Tom O’Leary

As I have been writing this column over the past two semesters, I have often analyzed the current state of the professional sports teams I am most passionate about. But due to the structure of our production schedule, the subject matter can be outdated by the time each issue is released. So, for the final “Tomfoolery” of the semester I am going to stray from this style and discuss the future of the Boston Celtics.

For context, the Celtics are currently battling the Philadelphia 76ers in the second round of the playoffs, and regardless of whether they advance or not, they have exceeded expectations. Although this team had championship aspirations early on, the roster became so ravaged with injuries that that hasn’t been a reality for months. Star free agent signing Gordon Hayward suffered a season-ending broken ankle just six minutes into his Boston debut. Then came backup center Daniel Theis’ torn meniscus and sixth man Marcus Smart’s thumb ligament tear. The fatal blow to their shot at another championship occurred when all-star point guard Kyrie Irving was lost to knee surgery on April 7.

Despite the devastating depletion of their roster, the Celtics still managed to defeat the Milwaukee Bucks in round one, although it took a full seven games. Smart was able to return at the end of the series, but the team then lost its leading scorer in the playoffs, guard Jaylen Brown, to a hamstring injury. While they have continued to persevere, the squad no longer has the star power or depth to compete with the remaining elite teams. Anything they are able to accomplish from here on out should be viewed purely as gravy to Celtics fans, while providing even more hope and excitement for what this team can achieve upon their return to full strength.

While the 2017-2018 season was undoubtedly derailed, the extended absences of so many key players provided an unexpected silver lining. From the moment Hayward went down, an opportunity was created for Brown and rookie forward Jayson Tatum to fill the void of production and leadership left in his wake. Both players, who are age 21 and 20 respectively, seized the increased responsibility and performed far beyond their years. The same goes for third year point guard Terry Rozier, who was buried on the depth chart until the Irving and Smart injuries. Upon being thrust into the starting lineup for the first time in his career, he went on to lead the team in minutes, points, rebounds and assists per game. All three players took their game to unprecedented levels and have emerged as foundational cornerstones of the Celtics going forward. It will be intriguing to observe if they can continue to excel when their minutes are naturally reduced next season to accommodate the returns of Hayward and Irving.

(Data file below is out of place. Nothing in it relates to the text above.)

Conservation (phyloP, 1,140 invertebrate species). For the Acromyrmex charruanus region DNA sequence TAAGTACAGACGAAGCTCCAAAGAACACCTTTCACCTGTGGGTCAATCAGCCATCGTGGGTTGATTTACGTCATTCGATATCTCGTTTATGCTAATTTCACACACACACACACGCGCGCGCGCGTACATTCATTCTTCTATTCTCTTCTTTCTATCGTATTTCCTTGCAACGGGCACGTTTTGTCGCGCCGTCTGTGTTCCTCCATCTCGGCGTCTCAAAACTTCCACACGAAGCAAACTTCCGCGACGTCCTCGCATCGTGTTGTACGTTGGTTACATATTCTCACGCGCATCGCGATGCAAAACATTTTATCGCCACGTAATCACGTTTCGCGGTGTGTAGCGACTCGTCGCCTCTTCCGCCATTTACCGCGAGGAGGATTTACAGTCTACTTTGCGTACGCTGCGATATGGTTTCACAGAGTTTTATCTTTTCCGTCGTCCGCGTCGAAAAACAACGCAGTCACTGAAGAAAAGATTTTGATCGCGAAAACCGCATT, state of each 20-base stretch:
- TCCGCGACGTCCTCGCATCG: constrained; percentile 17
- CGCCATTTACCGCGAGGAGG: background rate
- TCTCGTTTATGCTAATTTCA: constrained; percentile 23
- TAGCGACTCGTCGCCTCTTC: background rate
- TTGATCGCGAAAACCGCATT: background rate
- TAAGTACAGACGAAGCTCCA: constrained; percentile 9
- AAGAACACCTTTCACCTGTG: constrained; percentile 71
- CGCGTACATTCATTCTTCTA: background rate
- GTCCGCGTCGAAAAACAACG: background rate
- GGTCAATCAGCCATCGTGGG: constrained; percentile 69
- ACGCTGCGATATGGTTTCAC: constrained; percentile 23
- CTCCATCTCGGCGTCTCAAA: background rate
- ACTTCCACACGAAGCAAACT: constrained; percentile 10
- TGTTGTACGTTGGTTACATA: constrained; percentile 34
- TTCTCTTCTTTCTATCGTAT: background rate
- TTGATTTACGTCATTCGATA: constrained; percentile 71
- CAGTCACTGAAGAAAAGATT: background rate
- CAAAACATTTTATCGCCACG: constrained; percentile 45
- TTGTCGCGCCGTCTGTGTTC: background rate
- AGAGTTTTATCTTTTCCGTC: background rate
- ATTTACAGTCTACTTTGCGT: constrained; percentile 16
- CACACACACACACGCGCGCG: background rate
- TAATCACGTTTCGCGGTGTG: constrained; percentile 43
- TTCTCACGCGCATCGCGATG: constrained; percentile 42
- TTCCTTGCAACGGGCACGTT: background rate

Another noteworthy future storyline is roster construction. President of Basketball Operations Danny Ainge has proven himself entirely unpredictable after keeping only four of the 15 players who were on the 2016-2017 squad that lost in the eastern conference finals. With minimal salary cap space to maneuver, Ainge must determine if they can re-sign impending free agents Smart, starting center Aron Baynes, reserve center Greg Monroe, and reserve guard Shane Larkin. All four will most certainly be seeking pay raises, but the toughest decision will be Smart. While he is the Celtics best defensive player, his offensive limitations were further magnified by Rozier’s performance. Rozier himself will be up for a new deal after next season, so the team will be forced to choose between the two. If a rival team offers Smart around market value, it won’t be surprising if Ainge lets him walk.

However, the largest upcoming hurdle of the future Celtics is the looming free agency of Irving, the face of the franchise whom Ainge has built the roster around. In all likelihood, Irving will opt out of the final year of his contract after next season and seek the maximum salary he is allowed under the current collective bargaining agreement. The team paid a high price to acquire him from the Cleveland Cavaliers last summer, so they will likely do whatever is necessary to create the salary cap space to keep him around. But at the same time, he must shed his well-deserved injury-plagued label for Ainge to confidently invest the required resources.

The present Celtics roster is comprised of several players most teams would deem “untouchable,” but with Ainge a blockbuster trade can never be ruled out. He also has a bevy of upcoming first-round draft picks he can manipulate to fill out the depth chart as he sees fit. In addition, there are always skilled veteran players who will sign with top teams for the league minimum salary in order to chase a championship. Regardless of how free agency plays out, the team is flush with options to help bring the NBA title back to Boston.

As much as I have yearned for the Celtics to win another championship this year, I am honestly at peace with however the rest of the playoffs unfold. They have faced a level of adversity that no team could overcome. All that matters is next season, when they can hopefully combine good health with the development of their young talent, and make a legitimate run at the ultimate goal.